Ours has become a successful company because we manufacture picture frames for lots of great art. And, in the process, we have naturally developed not only a love for the framing process but for the fascinating and well-executed work that customers continually bring to us to frame. This commercial success means that, as a mature business, we can afford to give a little back to the art-lovers who are the mainstay of our client-base, art-appreciators who share our enthusiasm. No we're not quite as affluent as the Medici family, so we cannot sponsor the 21st century equivalent of Sandro Botticelli, Leonardo da Vinci and Michelangelo di Lodovico Buonarroti Simoni. But we can manage a bit of patronage and philanthropy when it comes to youngsters. So on this site you will find an already-substantial resource, one that grows all the time, which you are welcome to utilise entirely free of charge.
This article is about the French painter Élisabeth Louise Vigée Le Brun who, during a lengthy career interrupted by the hiccough of the French Revolution which removed some of the heads she’d thankfully already captured on canvas, depicted many of Europe’s royals and privileged celebrities. She was, in her time, a mould-breaker for several reasons. And she continues to be. In 2019 her seemingly-modern full-sized work ‘Portrait of Muhammad Dervish Khan’ (above) sold at Sotheby’s for US$7.2 million (almost exactly £6 million at the time), which was then the highest price for work by a female pre-modern artist. Indeed in doing this she simply smashed (five-fold) her own record, held for one of many self-portraits of her. On this basis she is considered to be an ‘old master’.
This article is about the innovative French painter and printmaker (1832–83), a 'modernist' who is sometimes credited with being not only the father of modernism but one of the artists (if not the artist) whose work initiated the transition from realism to impressionism.
This article is about the Spanish painter Diego Rodríguez de Silva y Velázquez (1599 – 1660). He was essentially a portrait-painter and a 'tenebrist', that is he worked in a style made famous by Caravaggio and where the subjects are in shadows that are dramatically illuminated by beams of light which are usually from identifiable sources.
This article is about the French painter Claude Monet, the founding-father of the 'impressionist' movement and whose hazily-executed work 'Soleil Levant' (or 'Impression, Sunrise'), originally exhibited in 1874, is acknowledged to be the painting that first expressed the outcome when an artist tried to record his perceptions rather than accurately, and perhaps clinically, depict his exact observations.
This article is about Chris Ofili, a controversial British painter of Afro-Caribbean heritage who in 1998 was the first black winner of the Turner Prize with his painting ‘Orgena’ (this was also the first painting to have won the prize since 1985) after rising to prominence as one of the Young British Artists group – though his work is certainly distinctly different from that of his contemporaries.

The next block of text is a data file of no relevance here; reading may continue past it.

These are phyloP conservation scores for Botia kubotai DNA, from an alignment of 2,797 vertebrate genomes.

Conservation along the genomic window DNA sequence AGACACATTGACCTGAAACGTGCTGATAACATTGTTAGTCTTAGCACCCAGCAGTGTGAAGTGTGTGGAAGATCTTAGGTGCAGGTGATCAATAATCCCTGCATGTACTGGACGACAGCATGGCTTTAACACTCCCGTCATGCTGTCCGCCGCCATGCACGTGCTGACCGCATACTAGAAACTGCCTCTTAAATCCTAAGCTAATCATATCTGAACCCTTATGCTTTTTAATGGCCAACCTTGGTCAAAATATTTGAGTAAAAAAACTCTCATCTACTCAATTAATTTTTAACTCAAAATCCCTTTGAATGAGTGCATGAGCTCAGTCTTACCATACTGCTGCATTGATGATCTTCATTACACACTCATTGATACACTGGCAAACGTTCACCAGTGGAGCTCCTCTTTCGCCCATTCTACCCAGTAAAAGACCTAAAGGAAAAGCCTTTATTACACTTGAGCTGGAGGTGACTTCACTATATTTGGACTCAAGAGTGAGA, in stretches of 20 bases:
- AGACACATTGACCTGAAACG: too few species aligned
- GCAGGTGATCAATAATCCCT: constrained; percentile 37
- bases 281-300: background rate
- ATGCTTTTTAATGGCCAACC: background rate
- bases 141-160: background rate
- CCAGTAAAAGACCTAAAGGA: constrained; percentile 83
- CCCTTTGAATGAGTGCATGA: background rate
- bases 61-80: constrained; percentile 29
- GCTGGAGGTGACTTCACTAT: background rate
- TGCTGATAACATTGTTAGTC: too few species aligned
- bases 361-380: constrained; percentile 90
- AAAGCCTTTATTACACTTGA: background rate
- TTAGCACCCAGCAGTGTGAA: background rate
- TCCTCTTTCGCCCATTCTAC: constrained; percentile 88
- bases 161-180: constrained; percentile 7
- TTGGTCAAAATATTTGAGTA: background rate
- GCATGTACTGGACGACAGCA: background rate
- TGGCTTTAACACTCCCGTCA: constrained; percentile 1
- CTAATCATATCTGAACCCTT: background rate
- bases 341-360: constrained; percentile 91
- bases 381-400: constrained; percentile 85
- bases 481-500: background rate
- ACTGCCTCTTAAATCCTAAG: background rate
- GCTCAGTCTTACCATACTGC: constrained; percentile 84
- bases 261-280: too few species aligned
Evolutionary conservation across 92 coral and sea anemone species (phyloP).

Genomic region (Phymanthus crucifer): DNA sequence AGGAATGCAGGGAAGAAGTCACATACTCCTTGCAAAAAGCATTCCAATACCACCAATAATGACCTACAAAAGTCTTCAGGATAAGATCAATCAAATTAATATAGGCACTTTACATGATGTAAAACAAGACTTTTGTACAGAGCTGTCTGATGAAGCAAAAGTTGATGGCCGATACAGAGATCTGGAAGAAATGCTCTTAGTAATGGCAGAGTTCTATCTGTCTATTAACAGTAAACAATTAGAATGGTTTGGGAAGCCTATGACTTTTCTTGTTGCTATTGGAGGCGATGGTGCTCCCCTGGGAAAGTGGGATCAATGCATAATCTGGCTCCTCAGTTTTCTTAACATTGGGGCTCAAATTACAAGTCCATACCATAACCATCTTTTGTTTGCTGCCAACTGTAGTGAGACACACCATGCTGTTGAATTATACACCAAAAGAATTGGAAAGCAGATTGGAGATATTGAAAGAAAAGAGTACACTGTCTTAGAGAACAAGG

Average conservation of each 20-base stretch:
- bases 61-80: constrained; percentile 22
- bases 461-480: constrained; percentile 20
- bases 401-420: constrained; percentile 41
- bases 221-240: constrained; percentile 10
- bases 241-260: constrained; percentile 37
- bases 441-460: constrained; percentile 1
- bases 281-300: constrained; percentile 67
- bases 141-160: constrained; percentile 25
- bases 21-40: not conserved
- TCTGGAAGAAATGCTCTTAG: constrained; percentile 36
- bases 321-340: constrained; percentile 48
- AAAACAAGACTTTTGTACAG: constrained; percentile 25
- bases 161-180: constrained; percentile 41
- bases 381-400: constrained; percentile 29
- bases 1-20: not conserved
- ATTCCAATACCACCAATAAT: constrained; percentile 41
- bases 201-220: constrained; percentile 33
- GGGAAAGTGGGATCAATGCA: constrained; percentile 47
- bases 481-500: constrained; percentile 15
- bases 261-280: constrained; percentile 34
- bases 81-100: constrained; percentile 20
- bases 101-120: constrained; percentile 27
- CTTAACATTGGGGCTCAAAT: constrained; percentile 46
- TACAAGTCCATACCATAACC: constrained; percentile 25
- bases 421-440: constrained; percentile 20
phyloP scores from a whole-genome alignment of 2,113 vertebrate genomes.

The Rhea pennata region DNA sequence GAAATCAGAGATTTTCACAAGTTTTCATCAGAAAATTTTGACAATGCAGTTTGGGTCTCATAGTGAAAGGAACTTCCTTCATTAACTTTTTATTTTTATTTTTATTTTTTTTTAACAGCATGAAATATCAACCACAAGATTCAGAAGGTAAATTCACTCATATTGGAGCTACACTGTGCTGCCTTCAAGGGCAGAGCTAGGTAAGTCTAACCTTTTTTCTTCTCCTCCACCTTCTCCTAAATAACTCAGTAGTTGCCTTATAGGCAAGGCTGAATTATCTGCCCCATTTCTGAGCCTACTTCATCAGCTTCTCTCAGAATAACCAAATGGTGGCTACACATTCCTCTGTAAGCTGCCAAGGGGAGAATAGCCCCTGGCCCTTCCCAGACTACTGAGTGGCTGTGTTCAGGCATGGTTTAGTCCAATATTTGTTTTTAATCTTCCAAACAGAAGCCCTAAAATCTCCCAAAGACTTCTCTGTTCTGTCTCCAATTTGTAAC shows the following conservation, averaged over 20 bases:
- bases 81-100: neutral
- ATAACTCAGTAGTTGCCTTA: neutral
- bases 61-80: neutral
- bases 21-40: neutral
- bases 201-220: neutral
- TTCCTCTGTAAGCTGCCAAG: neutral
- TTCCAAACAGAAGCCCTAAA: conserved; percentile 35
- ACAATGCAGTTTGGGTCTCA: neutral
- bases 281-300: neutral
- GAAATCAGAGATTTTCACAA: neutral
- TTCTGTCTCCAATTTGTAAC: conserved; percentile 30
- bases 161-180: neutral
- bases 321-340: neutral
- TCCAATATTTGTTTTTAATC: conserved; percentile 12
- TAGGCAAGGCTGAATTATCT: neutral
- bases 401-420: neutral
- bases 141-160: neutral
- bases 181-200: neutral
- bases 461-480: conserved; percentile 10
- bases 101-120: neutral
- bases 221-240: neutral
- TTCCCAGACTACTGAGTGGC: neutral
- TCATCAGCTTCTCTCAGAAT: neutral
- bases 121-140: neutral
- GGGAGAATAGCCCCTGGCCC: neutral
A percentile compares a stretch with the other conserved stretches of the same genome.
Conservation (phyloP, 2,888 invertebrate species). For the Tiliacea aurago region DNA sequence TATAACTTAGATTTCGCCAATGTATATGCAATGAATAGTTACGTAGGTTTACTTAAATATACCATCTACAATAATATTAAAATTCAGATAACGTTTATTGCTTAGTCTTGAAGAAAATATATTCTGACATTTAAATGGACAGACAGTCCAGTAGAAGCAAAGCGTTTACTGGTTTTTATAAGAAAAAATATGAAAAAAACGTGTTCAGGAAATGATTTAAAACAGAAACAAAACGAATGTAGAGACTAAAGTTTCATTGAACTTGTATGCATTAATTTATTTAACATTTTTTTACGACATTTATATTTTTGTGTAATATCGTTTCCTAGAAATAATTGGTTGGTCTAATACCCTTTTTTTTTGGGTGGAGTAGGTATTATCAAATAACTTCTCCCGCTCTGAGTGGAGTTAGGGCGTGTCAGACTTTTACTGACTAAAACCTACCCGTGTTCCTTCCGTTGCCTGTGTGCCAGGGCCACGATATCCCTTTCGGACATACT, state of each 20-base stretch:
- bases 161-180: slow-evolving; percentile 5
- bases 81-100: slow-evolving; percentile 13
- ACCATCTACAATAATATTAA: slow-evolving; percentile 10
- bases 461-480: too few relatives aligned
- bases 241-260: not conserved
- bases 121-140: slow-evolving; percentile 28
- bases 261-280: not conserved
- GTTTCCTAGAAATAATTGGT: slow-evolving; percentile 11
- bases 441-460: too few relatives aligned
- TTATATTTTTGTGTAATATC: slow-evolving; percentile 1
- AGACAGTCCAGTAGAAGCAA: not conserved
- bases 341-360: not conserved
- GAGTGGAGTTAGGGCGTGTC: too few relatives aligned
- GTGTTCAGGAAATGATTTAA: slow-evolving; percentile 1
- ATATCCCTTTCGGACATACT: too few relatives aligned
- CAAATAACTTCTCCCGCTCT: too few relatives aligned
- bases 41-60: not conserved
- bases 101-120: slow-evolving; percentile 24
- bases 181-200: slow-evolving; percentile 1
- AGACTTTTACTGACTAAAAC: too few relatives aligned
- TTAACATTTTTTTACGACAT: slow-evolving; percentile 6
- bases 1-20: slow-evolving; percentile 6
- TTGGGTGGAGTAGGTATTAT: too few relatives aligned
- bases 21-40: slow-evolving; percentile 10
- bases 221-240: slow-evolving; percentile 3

This article is about Caravaggio, whose full name was Michelangelo Merisi (perhaps Michele Angelo Merigi or Amerighi) da Caravaggio, and who lived from 1571 to 1610. Named ‘Caravaggio’ after the village near Milan from which he hailed, and a formidable talent who brought both unprecedented psychological realism and an ability to accentuate light and shadow, he has been credited by some with single-handedly launching the baroque era and others with being the spark from which modern art grew.
Warhol loved to exude an aura of mystery and reinvent himself. In this sense he doubtless inspired David Bowie to create seemingly-endless persona. Bowie apparently only met Warhol once but was a big fan, and both men worked with the 'Velvet Underground' frontman Lou Reed. There were other links. Bowie played the role of Warhol in the 1996 film 'Basquiat' directed by Julian Schnabel). And, of course, Bowie famously wrote 'Andy Warhol' (for his 1971 album 'Hunky Dory') which he even performed at 'The Factory' in Warhol's absence - though apparently Warhol was offended by the lyric 'Andy Warhol looks a scream' (interesting given that Andy's big brother once mistook a photo of Bowie for being his own brother!)
This article is about the German artist Albrecht Dürer (1471–1528), a contemporary of the Italian Niccolò Machiavelli (1469-1527) who was a diplomat, politician, historian, philosopher, writer, playwright and poet.
This article is about Laurence Stephen Lowry, whose unique style and wish to depict contemporary urban landscapes populated by matchstick men took him from a life of 'downwardly-mobile' Victorian poverty to the point where a single painting could sell for £5 million or more, and he holds the record for turning down the most honours including a knighthood, though he's still sit in a home with sagging armchairs and frayed carpets.
This article is about London-based Oliver Yu Chan. He’s a prodigious young Anglo-Chinese talent who has had a dozen of his murals (enlarged works) exhibited by constructors along 100 metres or so of the very twee hoardings that screen the construction-work at the Royal Free, up Rosslyn Hill in NW3, at the trust’s suggestion.